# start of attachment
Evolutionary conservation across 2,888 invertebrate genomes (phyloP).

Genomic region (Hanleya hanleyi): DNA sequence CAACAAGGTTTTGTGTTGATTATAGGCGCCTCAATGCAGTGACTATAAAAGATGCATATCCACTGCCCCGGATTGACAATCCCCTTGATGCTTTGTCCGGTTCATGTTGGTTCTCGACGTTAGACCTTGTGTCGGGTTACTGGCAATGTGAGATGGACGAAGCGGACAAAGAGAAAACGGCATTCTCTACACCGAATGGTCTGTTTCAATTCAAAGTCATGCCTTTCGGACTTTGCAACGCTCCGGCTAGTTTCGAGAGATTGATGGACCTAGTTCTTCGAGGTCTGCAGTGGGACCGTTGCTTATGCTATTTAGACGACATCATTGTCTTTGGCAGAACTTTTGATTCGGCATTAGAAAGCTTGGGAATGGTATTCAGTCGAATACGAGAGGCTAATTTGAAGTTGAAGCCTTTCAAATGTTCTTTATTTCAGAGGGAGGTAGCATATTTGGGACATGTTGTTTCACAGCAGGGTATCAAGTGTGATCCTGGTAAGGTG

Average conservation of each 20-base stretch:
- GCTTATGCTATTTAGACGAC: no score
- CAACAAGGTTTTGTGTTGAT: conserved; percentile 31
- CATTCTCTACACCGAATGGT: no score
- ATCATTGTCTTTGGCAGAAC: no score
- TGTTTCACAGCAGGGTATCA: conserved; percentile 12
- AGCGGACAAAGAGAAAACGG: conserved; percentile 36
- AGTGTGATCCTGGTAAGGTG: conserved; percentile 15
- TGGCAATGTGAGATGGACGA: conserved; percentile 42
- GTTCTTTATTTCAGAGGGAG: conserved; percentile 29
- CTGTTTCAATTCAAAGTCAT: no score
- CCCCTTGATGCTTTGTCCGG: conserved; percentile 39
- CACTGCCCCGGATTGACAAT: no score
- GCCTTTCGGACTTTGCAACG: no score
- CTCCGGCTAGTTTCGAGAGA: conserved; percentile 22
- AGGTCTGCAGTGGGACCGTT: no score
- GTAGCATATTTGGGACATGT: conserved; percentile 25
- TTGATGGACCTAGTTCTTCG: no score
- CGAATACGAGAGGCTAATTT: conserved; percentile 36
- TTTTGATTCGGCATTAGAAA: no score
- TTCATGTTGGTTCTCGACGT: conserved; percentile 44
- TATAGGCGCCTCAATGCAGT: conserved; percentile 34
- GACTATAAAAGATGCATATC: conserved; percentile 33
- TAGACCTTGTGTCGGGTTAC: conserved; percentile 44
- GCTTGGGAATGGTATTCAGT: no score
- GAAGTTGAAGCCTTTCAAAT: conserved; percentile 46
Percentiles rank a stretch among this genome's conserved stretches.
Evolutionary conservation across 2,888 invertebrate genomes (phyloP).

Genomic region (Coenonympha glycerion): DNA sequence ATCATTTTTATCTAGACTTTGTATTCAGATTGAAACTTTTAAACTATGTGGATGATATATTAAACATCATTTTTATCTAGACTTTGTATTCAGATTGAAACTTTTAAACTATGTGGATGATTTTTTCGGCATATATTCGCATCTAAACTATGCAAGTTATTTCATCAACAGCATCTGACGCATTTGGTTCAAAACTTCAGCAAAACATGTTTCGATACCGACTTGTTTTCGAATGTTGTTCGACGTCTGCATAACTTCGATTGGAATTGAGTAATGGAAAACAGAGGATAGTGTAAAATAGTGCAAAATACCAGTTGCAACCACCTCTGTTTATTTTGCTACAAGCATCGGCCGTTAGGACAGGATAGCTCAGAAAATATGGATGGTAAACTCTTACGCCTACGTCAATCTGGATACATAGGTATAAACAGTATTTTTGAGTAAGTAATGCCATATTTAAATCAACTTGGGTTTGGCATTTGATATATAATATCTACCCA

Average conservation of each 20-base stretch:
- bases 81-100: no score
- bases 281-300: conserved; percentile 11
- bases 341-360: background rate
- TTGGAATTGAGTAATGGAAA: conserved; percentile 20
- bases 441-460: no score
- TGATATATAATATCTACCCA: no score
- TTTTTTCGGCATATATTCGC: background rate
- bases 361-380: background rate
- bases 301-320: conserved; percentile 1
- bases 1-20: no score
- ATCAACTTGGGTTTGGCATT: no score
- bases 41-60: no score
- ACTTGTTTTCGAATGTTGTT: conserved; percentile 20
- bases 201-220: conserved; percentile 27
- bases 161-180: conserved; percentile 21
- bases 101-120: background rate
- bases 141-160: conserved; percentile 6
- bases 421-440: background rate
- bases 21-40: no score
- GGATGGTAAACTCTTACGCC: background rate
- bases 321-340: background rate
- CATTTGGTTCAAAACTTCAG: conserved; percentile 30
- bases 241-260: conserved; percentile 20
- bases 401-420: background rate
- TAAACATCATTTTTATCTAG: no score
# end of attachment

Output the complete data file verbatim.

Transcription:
Evolutionary conservation across 2,888 invertebrate genomes (phyloP).

Genomic region (Hanleya hanleyi): DNA sequence CAACAAGGTTTTGTGTTGATTATAGGCGCCTCAATGCAGTGACTATAAAAGATGCATATCCACTGCCCCGGATTGACAATCCCCTTGATGCTTTGTCCGGTTCATGTTGGTTCTCGACGTTAGACCTTGTGTCGGGTTACTGGCAATGTGAGATGGACGAAGCGGACAAAGAGAAAACGGCATTCTCTACACCGAATGGTCTGTTTCAATTCAAAGTCATGCCTTTCGGACTTTGCAACGCTCCGGCTAGTTTCGAGAGATTGATGGACCTAGTTCTTCGAGGTCTGCAGTGGGACCGTTGCTTATGCTATTTAGACGACATCATTGTCTTTGGCAGAACTTTTGATTCGGCATTAGAAAGCTTGGGAATGGTATTCAGTCGAATACGAGAGGCTAATTTGAAGTTGAAGCCTTTCAAATGTTCTTTATTTCAGAGGGAGGTAGCATATTTGGGACATGTTGTTTCACAGCAGGGTATCAAGTGTGATCCTGGTAAGGTG

Average conservation of each 20-base stretch:
- GCTTATGCTATTTAGACGAC: no score
- CAACAAGGTTTTGTGTTGAT: conserved; percentile 31
- CATTCTCTACACCGAATGGT: no score
- ATCATTGTCTTTGGCAGAAC: no score
- TGTTTCACAGCAGGGTATCA: conserved; percentile 12
- AGCGGACAAAGAGAAAACGG: conserved; percentile 36
- AGTGTGATCCTGGTAAGGTG: conserved; percentile 15
- TGGCAATGTGAGATGGACGA: conserved; percentile 42
- GTTCTTTATTTCAGAGGGAG: conserved; percentile 29
- CTGTTTCAATTCAAAGTCAT: no score
- CCCCTTGATGCTTTGTCCGG: conserved; percentile 39
- CACTGCCCCGGATTGACAAT: no score
- GCCTTTCGGACTTTGCAACG: no score
- CTCCGGCTAGTTTCGAGAGA: conserved; percentile 22
- AGGTCTGCAGTGGGACCGTT: no score
- GTAGCATATTTGGGACATGT: conserved; percentile 25
- TTGATGGACCTAGTTCTTCG: no score
- CGAATACGAGAGGCTAATTT: conserved; percentile 36
- TTTTGATTCGGCATTAGAAA: no score
- TTCATGTTGGTTCTCGACGT: conserved; percentile 44
- TATAGGCGCCTCAATGCAGT: conserved; percentile 34
- GACTATAAAAGATGCATATC: conserved; percentile 33
- TAGACCTTGTGTCGGGTTAC: conserved; percentile 44
- GCTTGGGAATGGTATTCAGT: no score
- GAAGTTGAAGCCTTTCAAAT: conserved; percentile 46
Percentiles rank a stretch among this genome's conserved stretches.
Evolutionary conservation across 2,888 invertebrate genomes (phyloP).

Genomic region (Coenonympha glycerion): DNA sequence ATCATTTTTATCTAGACTTTGTATTCAGATTGAAACTTTTAAACTATGTGGATGATATATTAAACATCATTTTTATCTAGACTTTGTATTCAGATTGAAACTTTTAAACTATGTGGATGATTTTTTCGGCATATATTCGCATCTAAACTATGCAAGTTATTTCATCAACAGCATCTGACGCATTTGGTTCAAAACTTCAGCAAAACATGTTTCGATACCGACTTGTTTTCGAATGTTGTTCGACGTCTGCATAACTTCGATTGGAATTGAGTAATGGAAAACAGAGGATAGTGTAAAATAGTGCAAAATACCAGTTGCAACCACCTCTGTTTATTTTGCTACAAGCATCGGCCGTTAGGACAGGATAGCTCAGAAAATATGGATGGTAAACTCTTACGCCTACGTCAATCTGGATACATAGGTATAAACAGTATTTTTGAGTAAGTAATGCCATATTTAAATCAACTTGGGTTTGGCATTTGATATATAATATCTACCCA

Average conservation of each 20-base stretch:
- bases 81-100: no score
- bases 281-300: conserved; percentile 11
- bases 341-360: background rate
- TTGGAATTGAGTAATGGAAA: conserved; percentile 20
- bases 441-460: no score
- TGATATATAATATCTACCCA: no score
- TTTTTTCGGCATATATTCGC: background rate
- bases 361-380: background rate
- bases 301-320: conserved; percentile 1
- bases 1-20: no score
- ATCAACTTGGGTTTGGCATT: no score
- bases 41-60: no score
- ACTTGTTTTCGAATGTTGTT: conserved; percentile 20
- bases 201-220: conserved; percentile 27
- bases 161-180: conserved; percentile 21
- bases 101-120: background rate
- bases 141-160: conserved; percentile 6
- bases 421-440: background rate
- bases 21-40: no score
- GGATGGTAAACTCTTACGCC: background rate
- bases 321-340: background rate
- CATTTGGTTCAAAACTTCAG: conserved; percentile 30
- bases 241-260: conserved; percentile 20
- bases 401-420: background rate
- TAAACATCATTTTTATCTAG: no score